Tajiks of Afghanistan

The Tajiks are mostly Sunni Muslims and speak Persian. They live predominantly in the north-east and in the west. Some also live in Kabul. Because they make up the bulk of Afghanistan's educated elite and possess considerable wealth, they have significant political influence. Their influence lies predominantly in the government ministries, public services and trade bodies. Those living in rural regions engage in agriculture and herding. They have no specific social structure and tend to adopt those of their neighbors.

The Tajiks are a sedentary people, numbering about 3.5 million, who live in many sections of Afghanistan. They are also the principle inhabitants of the republic of Tajikistan across the northern border. They are often called Farsiwans, meaning "Persian-speaking". Slender and light skinned, the Tajiks have aquiline noses and usually black hair, although occasionally red and blond. Their history is vague, and it is possible that they were living in this area before the Aryan invasion.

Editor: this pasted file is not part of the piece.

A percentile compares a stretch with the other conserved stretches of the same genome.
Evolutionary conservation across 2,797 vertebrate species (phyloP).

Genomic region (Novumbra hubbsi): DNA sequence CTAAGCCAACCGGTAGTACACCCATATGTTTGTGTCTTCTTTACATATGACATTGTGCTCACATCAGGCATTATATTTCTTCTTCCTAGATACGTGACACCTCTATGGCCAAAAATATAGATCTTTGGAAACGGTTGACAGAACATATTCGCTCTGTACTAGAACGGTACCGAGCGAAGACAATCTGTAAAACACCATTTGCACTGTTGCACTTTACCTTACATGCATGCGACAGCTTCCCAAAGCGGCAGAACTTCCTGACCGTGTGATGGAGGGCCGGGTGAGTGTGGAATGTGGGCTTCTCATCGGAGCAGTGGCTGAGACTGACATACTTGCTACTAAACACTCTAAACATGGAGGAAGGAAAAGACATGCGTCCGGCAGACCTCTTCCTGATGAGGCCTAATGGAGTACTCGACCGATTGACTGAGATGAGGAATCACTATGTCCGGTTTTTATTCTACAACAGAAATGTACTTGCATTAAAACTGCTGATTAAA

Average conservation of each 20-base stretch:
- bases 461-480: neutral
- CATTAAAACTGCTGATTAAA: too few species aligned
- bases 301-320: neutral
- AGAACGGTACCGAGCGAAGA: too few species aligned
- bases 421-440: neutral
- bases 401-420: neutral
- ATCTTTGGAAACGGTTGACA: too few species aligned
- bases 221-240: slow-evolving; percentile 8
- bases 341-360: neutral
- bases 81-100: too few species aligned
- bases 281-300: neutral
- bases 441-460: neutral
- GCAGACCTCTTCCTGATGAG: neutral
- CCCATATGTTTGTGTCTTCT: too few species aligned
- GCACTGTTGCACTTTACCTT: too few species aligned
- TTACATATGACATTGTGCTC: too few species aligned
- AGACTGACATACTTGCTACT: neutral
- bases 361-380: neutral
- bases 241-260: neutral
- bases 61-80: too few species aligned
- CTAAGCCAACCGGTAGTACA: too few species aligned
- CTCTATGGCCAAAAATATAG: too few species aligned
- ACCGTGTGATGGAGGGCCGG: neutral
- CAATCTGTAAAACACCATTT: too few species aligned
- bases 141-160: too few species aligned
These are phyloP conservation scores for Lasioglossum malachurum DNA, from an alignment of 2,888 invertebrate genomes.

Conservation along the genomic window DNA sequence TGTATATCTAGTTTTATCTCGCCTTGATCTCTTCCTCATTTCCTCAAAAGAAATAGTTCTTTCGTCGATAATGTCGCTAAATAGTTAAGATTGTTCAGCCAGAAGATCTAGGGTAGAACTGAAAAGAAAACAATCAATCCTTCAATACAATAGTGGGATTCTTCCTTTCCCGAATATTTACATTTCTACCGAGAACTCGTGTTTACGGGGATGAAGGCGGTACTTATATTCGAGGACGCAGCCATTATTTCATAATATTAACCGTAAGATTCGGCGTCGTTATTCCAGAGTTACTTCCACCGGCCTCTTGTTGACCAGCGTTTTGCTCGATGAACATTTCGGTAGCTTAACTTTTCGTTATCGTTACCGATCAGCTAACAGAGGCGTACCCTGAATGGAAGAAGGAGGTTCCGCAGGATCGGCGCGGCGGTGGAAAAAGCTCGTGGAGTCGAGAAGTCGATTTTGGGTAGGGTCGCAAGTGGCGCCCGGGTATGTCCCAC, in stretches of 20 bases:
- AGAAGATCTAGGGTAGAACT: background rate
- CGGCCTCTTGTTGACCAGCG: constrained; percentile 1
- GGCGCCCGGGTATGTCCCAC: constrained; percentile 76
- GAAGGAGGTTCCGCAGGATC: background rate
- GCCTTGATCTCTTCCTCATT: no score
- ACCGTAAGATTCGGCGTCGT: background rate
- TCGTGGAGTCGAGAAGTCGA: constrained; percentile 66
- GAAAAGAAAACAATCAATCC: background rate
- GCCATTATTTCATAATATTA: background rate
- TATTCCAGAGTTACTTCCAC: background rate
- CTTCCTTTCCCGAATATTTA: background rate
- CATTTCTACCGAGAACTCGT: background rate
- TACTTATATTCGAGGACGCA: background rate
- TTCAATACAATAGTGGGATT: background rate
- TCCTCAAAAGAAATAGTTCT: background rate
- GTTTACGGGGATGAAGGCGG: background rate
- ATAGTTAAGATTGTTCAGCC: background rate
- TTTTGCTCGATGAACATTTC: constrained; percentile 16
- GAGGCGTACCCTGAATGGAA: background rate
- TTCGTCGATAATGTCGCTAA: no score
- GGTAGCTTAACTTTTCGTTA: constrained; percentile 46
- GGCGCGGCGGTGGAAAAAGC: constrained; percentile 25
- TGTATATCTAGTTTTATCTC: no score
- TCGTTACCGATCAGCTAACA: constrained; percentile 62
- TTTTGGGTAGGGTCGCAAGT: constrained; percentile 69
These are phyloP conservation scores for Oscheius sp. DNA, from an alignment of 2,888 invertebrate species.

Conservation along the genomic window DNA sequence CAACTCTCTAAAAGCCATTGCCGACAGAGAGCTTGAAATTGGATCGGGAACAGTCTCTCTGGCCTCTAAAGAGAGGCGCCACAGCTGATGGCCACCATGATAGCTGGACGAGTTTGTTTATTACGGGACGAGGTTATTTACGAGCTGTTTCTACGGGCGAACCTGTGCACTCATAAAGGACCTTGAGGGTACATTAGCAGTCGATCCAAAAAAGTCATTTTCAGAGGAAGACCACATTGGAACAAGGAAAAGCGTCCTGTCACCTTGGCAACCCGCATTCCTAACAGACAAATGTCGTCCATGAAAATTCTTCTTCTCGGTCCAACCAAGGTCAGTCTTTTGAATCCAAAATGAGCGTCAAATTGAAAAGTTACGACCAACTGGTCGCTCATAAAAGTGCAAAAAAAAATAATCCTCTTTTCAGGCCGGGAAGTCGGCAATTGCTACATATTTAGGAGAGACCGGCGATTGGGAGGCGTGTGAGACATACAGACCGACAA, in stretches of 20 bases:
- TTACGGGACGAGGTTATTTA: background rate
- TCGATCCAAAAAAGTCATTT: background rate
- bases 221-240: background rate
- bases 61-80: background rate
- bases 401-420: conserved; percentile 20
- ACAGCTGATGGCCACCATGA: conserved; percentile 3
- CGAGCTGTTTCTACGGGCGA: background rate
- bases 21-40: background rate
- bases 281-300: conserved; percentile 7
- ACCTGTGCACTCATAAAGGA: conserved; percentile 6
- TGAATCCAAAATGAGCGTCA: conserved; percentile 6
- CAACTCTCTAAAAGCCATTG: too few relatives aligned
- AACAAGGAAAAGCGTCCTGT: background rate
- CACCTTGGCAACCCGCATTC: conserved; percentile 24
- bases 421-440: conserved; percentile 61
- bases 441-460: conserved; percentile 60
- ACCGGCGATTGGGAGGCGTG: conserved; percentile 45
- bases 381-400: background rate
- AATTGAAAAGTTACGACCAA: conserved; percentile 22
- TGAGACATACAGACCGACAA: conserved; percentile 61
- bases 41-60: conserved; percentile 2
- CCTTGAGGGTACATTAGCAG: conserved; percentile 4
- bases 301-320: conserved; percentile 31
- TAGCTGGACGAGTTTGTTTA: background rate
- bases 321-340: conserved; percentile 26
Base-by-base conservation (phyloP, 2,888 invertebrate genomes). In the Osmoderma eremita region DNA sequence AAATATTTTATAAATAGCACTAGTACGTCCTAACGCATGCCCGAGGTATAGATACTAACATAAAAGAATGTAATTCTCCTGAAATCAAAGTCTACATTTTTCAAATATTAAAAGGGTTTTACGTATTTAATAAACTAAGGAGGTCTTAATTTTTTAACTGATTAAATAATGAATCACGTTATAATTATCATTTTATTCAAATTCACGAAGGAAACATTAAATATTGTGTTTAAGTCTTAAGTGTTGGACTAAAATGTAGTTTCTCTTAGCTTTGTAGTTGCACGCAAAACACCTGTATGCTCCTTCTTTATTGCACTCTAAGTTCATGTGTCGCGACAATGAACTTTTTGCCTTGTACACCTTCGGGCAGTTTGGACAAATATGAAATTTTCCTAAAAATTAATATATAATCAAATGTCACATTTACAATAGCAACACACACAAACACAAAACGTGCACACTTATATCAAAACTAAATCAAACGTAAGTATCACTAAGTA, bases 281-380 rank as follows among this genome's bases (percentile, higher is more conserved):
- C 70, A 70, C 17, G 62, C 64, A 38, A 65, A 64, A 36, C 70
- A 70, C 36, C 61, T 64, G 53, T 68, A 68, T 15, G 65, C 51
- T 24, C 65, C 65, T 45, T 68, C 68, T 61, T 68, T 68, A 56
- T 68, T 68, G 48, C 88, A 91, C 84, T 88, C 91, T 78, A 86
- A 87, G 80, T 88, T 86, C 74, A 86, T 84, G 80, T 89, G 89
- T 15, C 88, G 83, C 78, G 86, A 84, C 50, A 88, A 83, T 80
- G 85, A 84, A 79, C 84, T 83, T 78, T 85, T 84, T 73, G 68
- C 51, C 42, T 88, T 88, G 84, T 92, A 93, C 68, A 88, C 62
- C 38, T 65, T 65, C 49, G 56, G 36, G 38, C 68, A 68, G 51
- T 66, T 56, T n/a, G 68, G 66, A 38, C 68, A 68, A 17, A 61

There are several important concentrations of Tajiks in Afghanistan. The plains-dwelling Tajiks live mainly in Herat Province on the Iranian border, in Parwan Province, and around Kabul. They are town- dwelling traders, skilled artisans, and farmers, many of hem prosperous enough to be regarded as middle class. Because they have settled in the towns, they have replaced tribal organization with village orientation and a strong sense of community loyalty. The landowners (zamindars) have emerged as village leaders.

Another group of Tajiks lives in the northeastern mountains of Afghanistan, where they are poor, village-dwelling farmers. From their ranks emerged one of the canniest resistance leaders, Ahmad Shah Masoud, whose successes in guerilla fighting brought repeated sweeps by the Red Army against the Tajik strongholds in the deep valleys of the north-east.\

The Tajiks are the second largest group after the Pashtuns. They are also the Pashtuns' closest rivals for power and prestige. However, with two brief exceptions, one in the 14th century and one for nine months in 1929, they never ruled their region. They survived the Soviet occupation in a much less fragmented state than the Pashtuns, thus putting them in a better position to challenge Pashtun dominance.


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